3 Volume 12 Number 3 Tranquillizers on Learning and Memory Traces in Rats 83 passive avoidance reaction under the effect of PCA9, chlorpromazine and reserpine spent on average 137,132 and 117 seconds respectively in the small compartment during the retention test (Fig. 1;. Rats, injected with PCA9 cholorpromazine and reserpine before the retention test, spent on average 113,Il2 and 99 seconds respectively in the small compartment (Fig.L). In groups where PCA9, chlorpromazine and reserpine were tested [or their effect on the phase of memory traces, it was found that rats, during retention test, spent on average 92, 99, and 103 seconds respectively in the small compartment (Fig. 1). Rats injected with PCA9, chlorpromazine and reserpine after 24 hours of learning (i.e. during the phase of permanent memory) spent on average 16, 44, and 56 seconds respectively in the small compartment during retention test conducted 48 hours after learning (Fig. 1).. %.eo "0 'olo et BEfORE S"OCK DURING R T(NTION 'EST 0 v -' c 1 '" BO '" >0 "... oft 40 "" Q S IIICA C"Z I) S K.A CH tii [FFE ON LEARNING Fig. 1. Showing the impairment, caused by PCA9, 25 mglkg'; CPZ (clzlorpromazine), 1 mg/kg and RSP (reserpine), 0.5 mg/kg,oll learning, retrieval, consolidation phase of memory traces and permanent memory ill rats using one-trial learning procedure. The figure indicates the mean time (ill seconds) with standard error (vertical line) spent JJy the,roup of rats in the small compartment before shock iexploratory period) and during retention rest. 8 rats were used m each group. The results show that PCA9, chlorpromazine and reserpine significantly (P< 0.01) impaired acquisition (learning) and the consolidation process of the memory traces (temporary memory). while no such marked effect on the permanent memory was observed; in case of reserpine some impairment was seen which was probably due to the long duration of action of reserpine. However, all the three drugs suppressed retrieval of passive avoidance reaction ( P< 0.01). The differences between the effects of the three drugs were insignificant when tested by the anatysis of variance. HHCT ON II TRIEV,&L EFFECT ON CONSOLIDATION PHASE OF MEMORY TRACES EffECT ON PERMAN EN' MEMORY TIllAC[S
4 84 Ahmad and Achari July 1968 Ind. 1. Physiol, & Pharmaco\. DISCUSSION The effects on passive avoidance reaction (one trial learning procedure) indicate that PCA9, chlorpromazine and reserpine suppressed learning and retrieval. These drugs impaired the consolidation process of memory traces but did not affect markedly the permanent memory traces, though a little impairment was seen in case of reserpine which may be due to its long duration of action. The impairment of acquisition (learning) by Chlorpromazine and reserpine using different conditioning methods has been reported by several workers (1, 7). The study of drug effects on learning and memory trace formation involves the difficulty of specifying the exact age of a trace. In a learning situation where an animal has had a hundred trials, the relevant traces may go back only a few trials or very many. Use of a single trial learning procedure assures that a treatment is exerted upon a trace which is of precise age (5). The clearest expression of the consolidation-preservation theory of memory traces was given by Mueller and Pilzecker (quoted by Jarvick and Byck (5) ), who on the basis of rather meagre evidence, proposed that a stimulus leaves behind it, a rather unstable trace which gradually stabilizes with the passage of time, if it is not first destroyed by a variety of influences. Pauling (8) has described that it is likely that consciousness and ephemeral memory (reverberatory memory) involves electric oscillations in the brain, and that permanent memory involves a material pattern in the brain in part inherited by the organism (instinct) and in part transferred to the material brain from the electric pattern of the ephemeral memory. Evidence that the ephemeral memroy, with an effective life that is rarely longer than a few minutes, is electrical in nature is provided by a number of observations. The present investigation has shown the advantage and suitability of one-trial learning procedure in the study of psychopharmacological agents on learning and memory traces. However, there is some difficulty in assessing the effect of drugs. which have delayed onset of action, on the temporary memory traces. SUMMARY l-(-phenylethyl) triazolo (4, 5-c) pyridine hydrochloride (PCA9), chlorpromazine and reserpine were found to suppress learning and retrieval of the passive avoidance reaction (onetrial learning procedure) in rats. In this test situation drugs impaired the consolidation process of memroy traces but did not affect the permanent memory. ACKNOWLEDGEMENT The authors wish to express their thanks to Des. P.C. Jain and N. Anand of the Division of the Medicinal Chemistry, C.D.R.I., Lucknow, for the supply of PCA9. REFERENCES 1. Ader, R. and D.W. Clink, Effect of chlorpromazine on the acquisition and extinction of avoidance response in the rats. J. Pharmacol. expo Therap, 121 :144, Abroad. A. M.M. Vohra and G. vchari. Pharmacological study of l-(j3-phenylethyl)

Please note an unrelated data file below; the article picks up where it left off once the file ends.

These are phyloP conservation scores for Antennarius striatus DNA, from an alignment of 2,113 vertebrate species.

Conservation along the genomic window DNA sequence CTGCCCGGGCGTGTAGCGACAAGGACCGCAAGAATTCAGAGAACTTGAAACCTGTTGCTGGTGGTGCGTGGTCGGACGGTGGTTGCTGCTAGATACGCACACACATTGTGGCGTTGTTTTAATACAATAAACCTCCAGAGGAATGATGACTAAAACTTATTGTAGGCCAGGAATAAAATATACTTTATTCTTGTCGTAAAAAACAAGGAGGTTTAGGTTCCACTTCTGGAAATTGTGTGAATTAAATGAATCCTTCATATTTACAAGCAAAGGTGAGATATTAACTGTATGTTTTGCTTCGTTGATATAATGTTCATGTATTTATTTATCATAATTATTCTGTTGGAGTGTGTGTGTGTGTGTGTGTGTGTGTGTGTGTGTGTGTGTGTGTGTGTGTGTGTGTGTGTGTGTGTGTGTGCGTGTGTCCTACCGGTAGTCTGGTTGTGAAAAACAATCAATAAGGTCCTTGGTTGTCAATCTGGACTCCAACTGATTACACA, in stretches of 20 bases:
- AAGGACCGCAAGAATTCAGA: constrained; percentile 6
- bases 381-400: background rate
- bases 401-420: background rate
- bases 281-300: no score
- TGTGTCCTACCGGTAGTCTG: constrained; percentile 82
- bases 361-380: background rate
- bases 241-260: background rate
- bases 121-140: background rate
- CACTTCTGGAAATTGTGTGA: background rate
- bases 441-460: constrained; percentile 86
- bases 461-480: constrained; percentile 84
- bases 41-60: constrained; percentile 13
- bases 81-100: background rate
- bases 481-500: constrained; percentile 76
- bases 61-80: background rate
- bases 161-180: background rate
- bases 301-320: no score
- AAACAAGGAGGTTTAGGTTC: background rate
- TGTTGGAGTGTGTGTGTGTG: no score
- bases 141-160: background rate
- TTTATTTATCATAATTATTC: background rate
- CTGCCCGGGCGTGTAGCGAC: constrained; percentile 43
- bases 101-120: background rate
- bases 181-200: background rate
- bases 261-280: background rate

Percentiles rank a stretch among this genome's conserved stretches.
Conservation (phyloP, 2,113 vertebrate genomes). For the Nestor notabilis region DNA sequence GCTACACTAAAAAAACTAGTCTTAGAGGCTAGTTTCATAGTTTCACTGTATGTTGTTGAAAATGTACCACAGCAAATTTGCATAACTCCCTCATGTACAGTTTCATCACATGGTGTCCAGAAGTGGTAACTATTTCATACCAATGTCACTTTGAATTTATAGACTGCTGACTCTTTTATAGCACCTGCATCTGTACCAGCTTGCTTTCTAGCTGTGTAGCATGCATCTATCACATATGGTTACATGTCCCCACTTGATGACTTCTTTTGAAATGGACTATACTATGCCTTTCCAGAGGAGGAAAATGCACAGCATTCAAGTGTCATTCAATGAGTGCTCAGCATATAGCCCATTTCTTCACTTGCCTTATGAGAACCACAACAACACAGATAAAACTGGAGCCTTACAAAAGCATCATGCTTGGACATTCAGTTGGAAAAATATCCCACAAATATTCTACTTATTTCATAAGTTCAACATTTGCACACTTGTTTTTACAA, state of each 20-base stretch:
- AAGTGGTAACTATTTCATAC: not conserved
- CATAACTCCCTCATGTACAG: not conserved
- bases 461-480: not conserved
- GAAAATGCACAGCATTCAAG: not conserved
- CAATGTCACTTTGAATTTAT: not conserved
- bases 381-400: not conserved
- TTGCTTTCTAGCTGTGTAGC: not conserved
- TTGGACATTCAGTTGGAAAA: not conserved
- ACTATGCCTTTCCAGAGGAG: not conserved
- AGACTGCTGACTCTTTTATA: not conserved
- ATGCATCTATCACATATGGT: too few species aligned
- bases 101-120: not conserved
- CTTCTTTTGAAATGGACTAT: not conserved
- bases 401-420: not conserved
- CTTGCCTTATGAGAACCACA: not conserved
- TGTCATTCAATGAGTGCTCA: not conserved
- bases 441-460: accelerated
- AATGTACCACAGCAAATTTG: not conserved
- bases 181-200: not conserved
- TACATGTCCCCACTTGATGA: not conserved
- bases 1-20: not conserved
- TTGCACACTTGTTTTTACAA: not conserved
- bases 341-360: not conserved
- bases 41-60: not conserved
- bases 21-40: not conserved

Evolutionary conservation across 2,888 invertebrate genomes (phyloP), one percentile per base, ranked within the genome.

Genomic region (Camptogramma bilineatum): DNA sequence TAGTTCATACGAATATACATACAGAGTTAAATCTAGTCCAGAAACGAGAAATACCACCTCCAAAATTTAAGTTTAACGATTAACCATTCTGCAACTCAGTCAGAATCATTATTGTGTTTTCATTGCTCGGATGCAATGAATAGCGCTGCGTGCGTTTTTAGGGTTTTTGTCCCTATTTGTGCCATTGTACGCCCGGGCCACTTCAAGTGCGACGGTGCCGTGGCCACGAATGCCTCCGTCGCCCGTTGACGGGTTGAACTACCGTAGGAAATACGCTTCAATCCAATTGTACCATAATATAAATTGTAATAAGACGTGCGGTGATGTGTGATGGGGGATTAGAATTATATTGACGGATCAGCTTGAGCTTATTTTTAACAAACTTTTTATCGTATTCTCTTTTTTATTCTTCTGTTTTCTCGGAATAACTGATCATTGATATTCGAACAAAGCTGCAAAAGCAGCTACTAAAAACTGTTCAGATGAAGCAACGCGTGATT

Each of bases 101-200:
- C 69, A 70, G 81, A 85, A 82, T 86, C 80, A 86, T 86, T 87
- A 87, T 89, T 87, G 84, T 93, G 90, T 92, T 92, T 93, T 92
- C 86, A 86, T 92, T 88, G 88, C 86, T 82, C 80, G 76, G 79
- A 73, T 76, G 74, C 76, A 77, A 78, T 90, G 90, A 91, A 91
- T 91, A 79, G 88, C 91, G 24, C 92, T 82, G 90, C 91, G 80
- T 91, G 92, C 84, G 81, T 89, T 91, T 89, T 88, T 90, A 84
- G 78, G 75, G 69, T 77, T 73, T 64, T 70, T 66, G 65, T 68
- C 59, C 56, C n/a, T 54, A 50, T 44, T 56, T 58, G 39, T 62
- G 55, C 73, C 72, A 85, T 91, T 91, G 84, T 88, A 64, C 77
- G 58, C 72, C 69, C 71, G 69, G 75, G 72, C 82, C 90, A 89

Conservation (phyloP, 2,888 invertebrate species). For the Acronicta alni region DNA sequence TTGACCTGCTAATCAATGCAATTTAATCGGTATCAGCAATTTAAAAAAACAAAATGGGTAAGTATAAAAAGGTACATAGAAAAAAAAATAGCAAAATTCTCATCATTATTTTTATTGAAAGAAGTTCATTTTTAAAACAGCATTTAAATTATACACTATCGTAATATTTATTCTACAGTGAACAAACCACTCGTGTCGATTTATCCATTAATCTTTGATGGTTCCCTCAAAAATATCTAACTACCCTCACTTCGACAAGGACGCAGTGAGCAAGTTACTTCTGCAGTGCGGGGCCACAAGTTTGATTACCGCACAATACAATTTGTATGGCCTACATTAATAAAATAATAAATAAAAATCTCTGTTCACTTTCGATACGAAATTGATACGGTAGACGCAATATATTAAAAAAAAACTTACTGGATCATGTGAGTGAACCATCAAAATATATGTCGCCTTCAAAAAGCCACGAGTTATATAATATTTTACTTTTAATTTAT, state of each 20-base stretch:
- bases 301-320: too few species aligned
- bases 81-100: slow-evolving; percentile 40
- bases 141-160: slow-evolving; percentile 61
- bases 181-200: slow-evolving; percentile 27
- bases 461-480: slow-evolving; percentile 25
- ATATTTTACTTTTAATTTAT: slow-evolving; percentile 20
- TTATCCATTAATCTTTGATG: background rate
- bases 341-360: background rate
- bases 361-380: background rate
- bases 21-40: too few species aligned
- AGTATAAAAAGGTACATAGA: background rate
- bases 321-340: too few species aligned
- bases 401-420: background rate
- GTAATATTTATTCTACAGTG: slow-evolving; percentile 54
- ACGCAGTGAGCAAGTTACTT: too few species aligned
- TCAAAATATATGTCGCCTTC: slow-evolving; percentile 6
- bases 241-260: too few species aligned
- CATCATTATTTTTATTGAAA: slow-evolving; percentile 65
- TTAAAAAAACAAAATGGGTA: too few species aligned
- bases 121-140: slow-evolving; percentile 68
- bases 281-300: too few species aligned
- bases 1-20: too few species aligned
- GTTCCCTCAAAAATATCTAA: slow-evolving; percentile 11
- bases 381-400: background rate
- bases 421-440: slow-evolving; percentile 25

5 Volume 12 Number 3 Tranquillizers on Learning and memory Tracse in Rats 85 triazolo (4, 5-c) pyridine hydrochloride. Jap. J. Pharmacal. 17: 622, Buresova, 0., Z. Bohdaneckey, J. Bures and T. Weiss. Effect of pharmacologically induced synchronization of cortical or hippocampal activity on learning in rats. Proc. Ilnd International Pharmacological Meeting, Vo!. I, (Mikhelson, Loogo and Votavaeds.), Pergamon Press, p. 351, Jain, P.C., V. Kapoor, N. Anand, A. Ahmad, G.K. Patnaik and M.M. Vohra. Structure -activity-relationship of some substituted 3, 4-diaminopyridine. 'CNS Drugs' Symposium, Hyderabad, Council of Scientific and Industrial Res., New Delhi, p. 323, Jarvick, M.E. and R. Byck. Factors influencing short-term memory. Proc. Ilnd International Pharmacological Meeting, Vo!. I, (Mikhelson, Longo and Votava, eds.), Pergamon Press, p. 157, Kurtz, K.H. and J. Pear!' The effects of prior fear experience on acquired drive learning. J. comp. pysiol. Psychol. 53:201, Miller, R.E., J.V. Murphy and J. Mirsky. The effect of chlorpromazine on fear motivated behaviour in rats. J. Pharmacol. expo Therap. 120:379, Pauling, 1. Molecular theory of anaesthesia, Science. 134: 15, Pearlman, C.A. Jr., S.K. Sharpless and M.E. Jarvick. Retrograde amnesia produced by anaesthetic and convulsant agents. J. comp. physiol. Psychol. 54:109, 1961.